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Perhaps I'm being too judgemental, but I can't help but think that texting whilst cycling isn't a good idea. Especially when you're riding along a busy bike and pedestrian path right next to a canal. But what do I know? Maybe the woman I saw doing just that was texting a cure for cancer or a passing on the last few lines of a new Theory of Everything, although I rather doubt it...
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Out for an early ride this morning, in an attempt to take advantage of the cool start to the day. Trip wasn't bad although, thanks to my choice of route, I found myself doing the same 100m hill climb twice in reasonably quick succession: once, tolerably, from the Dawlish side and once, intolerably, from the Teignmouth side.

The hills were almost (but only almost) worth it for the two fast and terrifying descents, which made me realise just how much skiing and cycling have in common — the obvious differences being that (a) skiing doesn't require you to climb the hills under your power; and (b) that if you crash while cycling, you die.
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Taking advantage of the good weather to put in some bike time, I've noticed:

  • the potholes are at least as bad as last year, if not worse
  • people on the shared bike path by the canal:
    • seem to take things at a rather slow pace, which wouldn't be a problem except that they...
    • walk or cycle two or three abreast, blocking the path and making it impossible to overtake
    • aren't very good at judging velocity and tend think they have more time to get out of the way of approaching bikes than they actually do
    • tend to be a bit casual about cycling on the left
    • aren't terribly good about paying attention on the blind bends
    • seem to own dogs with death wishes
  • that the hills are much steeper than last year
  • I really need to eat more if I'm going to keep up this sort of level of activity

I was also extremely impressed by the guy who passed me on the Riverside Valley cycle path: I was churning along at respectable 25 and he fairly flashed past me, much as I usually zip past the weekend cyclists. It's nice to know I've got something to aim for!

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Not a good day for exercise, thanks to the horrible humidity, but that didn't stop me doing some biking/running, although by the end of it I felt as though I'd misplaced a quarter of my body-weight.

Having become convinced that my recent minor knee annoyance was due to a mis-aligned cleat, so instead of a proper distance ride I did a whole load of circuits and changed the angles and positions on my shoes after each one until I found something that suited. I found that moving the cleats back made a really big difference and that, with the old setup, I'd probably been using my toes more than the ball of my foot. I also found that that the left plate had drifted off centre, giving me a tendency to twist my knee slightly, which in turn may have been the cause of the nagging problem I've been seeing on and off for the last six months or so.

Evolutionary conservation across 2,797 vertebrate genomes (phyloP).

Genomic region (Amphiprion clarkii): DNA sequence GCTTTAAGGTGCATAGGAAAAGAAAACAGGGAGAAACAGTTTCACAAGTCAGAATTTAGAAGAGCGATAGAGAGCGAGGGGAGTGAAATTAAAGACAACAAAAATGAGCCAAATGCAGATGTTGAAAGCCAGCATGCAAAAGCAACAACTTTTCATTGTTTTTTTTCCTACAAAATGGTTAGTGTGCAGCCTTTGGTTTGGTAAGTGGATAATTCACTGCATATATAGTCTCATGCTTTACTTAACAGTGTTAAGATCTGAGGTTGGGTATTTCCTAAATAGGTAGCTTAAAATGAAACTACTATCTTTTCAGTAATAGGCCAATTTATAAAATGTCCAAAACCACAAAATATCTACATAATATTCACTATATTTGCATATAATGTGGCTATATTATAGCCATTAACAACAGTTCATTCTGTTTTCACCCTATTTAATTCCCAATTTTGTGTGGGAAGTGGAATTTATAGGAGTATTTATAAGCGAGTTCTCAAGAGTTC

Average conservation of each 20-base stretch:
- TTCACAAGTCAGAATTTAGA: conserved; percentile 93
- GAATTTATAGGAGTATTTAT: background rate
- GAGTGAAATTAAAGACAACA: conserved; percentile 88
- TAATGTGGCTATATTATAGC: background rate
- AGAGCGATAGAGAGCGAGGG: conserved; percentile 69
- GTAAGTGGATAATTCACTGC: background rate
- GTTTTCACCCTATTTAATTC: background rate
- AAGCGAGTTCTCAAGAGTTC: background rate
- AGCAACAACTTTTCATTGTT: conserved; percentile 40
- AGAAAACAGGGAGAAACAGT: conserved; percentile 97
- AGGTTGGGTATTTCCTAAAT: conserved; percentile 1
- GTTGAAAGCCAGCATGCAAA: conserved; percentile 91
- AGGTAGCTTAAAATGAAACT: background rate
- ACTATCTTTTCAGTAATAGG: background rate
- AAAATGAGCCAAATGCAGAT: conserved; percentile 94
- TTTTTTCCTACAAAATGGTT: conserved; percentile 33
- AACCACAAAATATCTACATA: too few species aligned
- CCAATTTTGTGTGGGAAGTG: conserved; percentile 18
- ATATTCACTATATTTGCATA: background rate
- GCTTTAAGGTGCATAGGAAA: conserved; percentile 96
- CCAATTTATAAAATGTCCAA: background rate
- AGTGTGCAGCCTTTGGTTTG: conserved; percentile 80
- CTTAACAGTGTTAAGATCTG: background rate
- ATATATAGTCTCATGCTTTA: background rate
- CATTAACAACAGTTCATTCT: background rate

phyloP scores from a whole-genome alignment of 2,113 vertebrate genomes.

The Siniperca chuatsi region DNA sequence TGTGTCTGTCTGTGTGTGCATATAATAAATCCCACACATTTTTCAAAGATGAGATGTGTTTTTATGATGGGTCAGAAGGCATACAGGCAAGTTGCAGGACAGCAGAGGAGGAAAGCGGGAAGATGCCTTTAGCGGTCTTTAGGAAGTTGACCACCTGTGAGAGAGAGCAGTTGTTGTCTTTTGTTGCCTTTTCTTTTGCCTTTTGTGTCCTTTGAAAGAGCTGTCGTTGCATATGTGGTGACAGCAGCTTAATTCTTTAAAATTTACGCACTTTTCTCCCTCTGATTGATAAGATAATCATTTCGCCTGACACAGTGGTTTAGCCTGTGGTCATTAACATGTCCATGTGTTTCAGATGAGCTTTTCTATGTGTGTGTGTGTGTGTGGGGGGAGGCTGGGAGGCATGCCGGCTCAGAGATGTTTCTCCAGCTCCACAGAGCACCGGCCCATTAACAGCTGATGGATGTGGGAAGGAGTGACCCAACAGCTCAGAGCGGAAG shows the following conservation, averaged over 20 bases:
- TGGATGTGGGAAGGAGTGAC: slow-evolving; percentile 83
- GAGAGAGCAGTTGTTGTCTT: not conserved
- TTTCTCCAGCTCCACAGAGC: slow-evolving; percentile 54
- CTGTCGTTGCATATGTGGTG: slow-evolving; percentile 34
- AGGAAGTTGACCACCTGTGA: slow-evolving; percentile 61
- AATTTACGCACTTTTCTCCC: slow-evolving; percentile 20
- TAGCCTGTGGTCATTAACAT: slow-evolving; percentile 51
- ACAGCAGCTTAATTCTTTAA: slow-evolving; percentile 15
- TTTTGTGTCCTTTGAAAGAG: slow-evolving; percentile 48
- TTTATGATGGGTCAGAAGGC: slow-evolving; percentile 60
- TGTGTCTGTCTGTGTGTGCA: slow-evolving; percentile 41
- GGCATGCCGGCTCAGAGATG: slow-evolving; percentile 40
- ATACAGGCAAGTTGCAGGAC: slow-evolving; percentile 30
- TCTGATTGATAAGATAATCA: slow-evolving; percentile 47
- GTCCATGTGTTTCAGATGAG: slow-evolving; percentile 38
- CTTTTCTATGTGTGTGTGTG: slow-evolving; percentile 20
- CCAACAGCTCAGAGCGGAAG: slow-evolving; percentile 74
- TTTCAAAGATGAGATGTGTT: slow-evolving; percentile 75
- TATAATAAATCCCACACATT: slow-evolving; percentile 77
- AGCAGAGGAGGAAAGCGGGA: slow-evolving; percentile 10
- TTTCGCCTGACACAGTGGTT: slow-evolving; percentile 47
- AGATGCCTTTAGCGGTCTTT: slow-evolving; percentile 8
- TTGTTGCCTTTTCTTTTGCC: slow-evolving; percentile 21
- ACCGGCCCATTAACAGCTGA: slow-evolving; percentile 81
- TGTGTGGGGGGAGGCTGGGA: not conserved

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According to the Guardian, fancy bikes are the male mid-life crisis purchase of choice. Which, for once, means I'm ahead of the curve. But I seem to have missed a trick: I don't (yet) own a 900 quid light set. An error I'm determined to correct, even though I don't really cycle at night, because you never know when you're going to need to cycle for 300 hours in the dark...
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An interesting overlap between the worlds of professional cycling and ethics over on the Guardian's bike blog.

Inspired by an event in the Tour de France, William Fotheringham discusses the unwritten rules that govern the event — you do not press an advantage when your nearest rival suffers a mechanical failure, stops for a pee, stops to say hello to his family etc. After describing the way these are enforced through peer pressure, he laments the fact that the code does not appear to cover drug taking.

However, the two problems are clearly not equivalent.

The behaviours governed by the unwritten rules occur in public and, thanks to ubiquitous TV coverage, can be scrutinised after the event. This means that a rider breaking the rules can easily be identified and subject to group punishment. In game theory, it's like a form of repeated prisoner's dilemma where the results of each previous round are available to each player. Thus, cooperation is extremely stable because as soon as a player defects for his own advantage, all the other players will know about it by the next round and will most likely take retaliatory action.